How Far Will Obama Go in Debt Ceiling Debate?

NEWYou can now listen to Fox News articles!

With the debt ceiling deadline less than one week away, it's clear President Obama may have to go to extreme measures to get Congress to raise the nation's borrowing authority. But how far is he willing to go?

House Democrats are urging the president to invoke the 14th Amendment, which reads in part that the validity of the public debt can't be questioned, to unilaterally raise the debt ceiling if Congress can't come up with a plan before the August 2nd deadline. But the White House has taken a firm stance on the matter saying the president does not have the authority to do so.

Rep. James Clyburn, a Democrat from South Carolina, said Wednesday if the president is presented with a short term debt ceiling extension, he should veto it and sign an executive order, backing it up by using the portion of the 14th amendment that states the validity of the United States debt shall not be questioned.

But the White House has been adamant about not utilizing the 14th amendment to solve this issue, saying the "esoteric constitutional argument" is not the answer.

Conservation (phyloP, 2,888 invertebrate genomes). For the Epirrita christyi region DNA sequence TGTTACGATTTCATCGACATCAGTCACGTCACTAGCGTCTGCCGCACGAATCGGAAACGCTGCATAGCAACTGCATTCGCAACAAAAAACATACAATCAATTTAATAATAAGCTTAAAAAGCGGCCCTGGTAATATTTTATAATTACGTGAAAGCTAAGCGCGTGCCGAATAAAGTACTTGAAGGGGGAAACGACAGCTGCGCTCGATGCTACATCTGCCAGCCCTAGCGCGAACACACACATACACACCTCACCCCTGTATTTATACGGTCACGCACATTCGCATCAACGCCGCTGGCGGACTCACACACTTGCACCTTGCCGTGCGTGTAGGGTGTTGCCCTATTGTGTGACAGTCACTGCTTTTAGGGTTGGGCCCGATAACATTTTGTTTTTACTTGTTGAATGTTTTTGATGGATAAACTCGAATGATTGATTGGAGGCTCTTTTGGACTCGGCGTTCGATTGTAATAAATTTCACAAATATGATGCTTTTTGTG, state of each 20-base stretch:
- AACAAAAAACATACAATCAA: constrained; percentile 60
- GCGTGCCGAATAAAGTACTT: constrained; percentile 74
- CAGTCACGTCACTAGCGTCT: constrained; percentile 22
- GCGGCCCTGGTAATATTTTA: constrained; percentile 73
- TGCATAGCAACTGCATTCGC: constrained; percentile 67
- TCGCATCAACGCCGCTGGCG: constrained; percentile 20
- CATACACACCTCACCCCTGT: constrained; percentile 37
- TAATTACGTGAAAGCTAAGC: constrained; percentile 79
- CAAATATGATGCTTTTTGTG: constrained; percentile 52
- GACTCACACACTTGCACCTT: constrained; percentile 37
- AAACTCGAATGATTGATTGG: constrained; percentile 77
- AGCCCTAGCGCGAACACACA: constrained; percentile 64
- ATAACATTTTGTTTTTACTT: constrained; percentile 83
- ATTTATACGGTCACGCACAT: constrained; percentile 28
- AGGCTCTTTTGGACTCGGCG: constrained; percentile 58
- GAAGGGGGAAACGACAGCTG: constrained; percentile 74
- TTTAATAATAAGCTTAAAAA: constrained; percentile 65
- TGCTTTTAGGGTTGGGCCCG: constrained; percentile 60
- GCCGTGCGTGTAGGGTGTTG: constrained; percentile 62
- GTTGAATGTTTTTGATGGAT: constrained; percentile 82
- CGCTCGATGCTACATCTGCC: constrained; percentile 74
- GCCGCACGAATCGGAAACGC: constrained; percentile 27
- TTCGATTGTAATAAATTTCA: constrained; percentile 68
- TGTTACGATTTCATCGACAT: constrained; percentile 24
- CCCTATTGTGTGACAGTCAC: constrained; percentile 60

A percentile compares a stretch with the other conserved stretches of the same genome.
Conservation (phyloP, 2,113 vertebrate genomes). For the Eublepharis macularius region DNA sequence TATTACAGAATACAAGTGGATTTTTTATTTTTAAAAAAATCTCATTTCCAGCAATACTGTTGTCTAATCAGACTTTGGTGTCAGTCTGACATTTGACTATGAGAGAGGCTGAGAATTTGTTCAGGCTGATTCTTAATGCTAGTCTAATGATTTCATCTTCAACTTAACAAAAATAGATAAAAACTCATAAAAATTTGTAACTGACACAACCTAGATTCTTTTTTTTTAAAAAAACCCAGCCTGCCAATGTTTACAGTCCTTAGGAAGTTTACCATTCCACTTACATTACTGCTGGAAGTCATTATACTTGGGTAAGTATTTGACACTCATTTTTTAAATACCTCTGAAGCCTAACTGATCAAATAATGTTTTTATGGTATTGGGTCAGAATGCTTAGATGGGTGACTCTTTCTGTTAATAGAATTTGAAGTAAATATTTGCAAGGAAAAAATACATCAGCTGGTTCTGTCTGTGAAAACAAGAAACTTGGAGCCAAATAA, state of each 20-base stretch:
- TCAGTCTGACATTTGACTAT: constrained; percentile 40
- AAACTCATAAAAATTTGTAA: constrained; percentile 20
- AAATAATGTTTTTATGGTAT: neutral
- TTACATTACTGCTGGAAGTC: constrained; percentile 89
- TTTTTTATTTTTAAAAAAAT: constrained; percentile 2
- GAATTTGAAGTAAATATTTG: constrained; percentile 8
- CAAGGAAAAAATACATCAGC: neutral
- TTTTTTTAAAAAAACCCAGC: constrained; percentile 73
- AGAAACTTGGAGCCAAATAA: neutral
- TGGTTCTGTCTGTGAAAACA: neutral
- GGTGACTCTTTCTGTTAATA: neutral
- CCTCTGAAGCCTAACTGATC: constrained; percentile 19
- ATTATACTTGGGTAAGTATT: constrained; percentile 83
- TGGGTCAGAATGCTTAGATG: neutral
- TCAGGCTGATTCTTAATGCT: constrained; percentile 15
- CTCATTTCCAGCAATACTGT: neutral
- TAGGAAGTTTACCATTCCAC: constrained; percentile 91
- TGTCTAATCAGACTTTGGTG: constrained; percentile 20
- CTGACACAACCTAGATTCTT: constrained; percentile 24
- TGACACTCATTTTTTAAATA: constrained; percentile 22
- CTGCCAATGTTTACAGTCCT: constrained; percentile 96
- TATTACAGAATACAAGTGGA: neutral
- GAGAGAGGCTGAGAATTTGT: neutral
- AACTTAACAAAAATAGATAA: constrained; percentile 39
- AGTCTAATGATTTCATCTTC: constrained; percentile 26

"There are no off-ramps," White House spokesman Jay Carney told reporters Wednesday. "There's no way around this. There's no escape." He reiterated that it's not the president, but Congress, who has the authority to raise the debt ceiling and encouraged members of Congress to act accordingly.

When asked by a reporter why the president couldn't just raise the limit and then challenge people to sue him, Carney responded "I know that's appealing in some ways...but it's not a plausible way to address this problem."

So if the president won't consider invoking the 14th amendment, would he at least consider going to congressional leaders' turf to continue the negotiations? At first, Carney seemed to indicate a visit by the president to Capitol Hill wouldn't do much for the negotiations.

"I don't think the problem here has been a lack of face to face action between the president of the United States and the responsible leaders of congress," said Carney. But a few minutes later, he left the door open hinting it could happen.

"If that's what it takes, then that's where we'll go...but we need a willingness to compromise."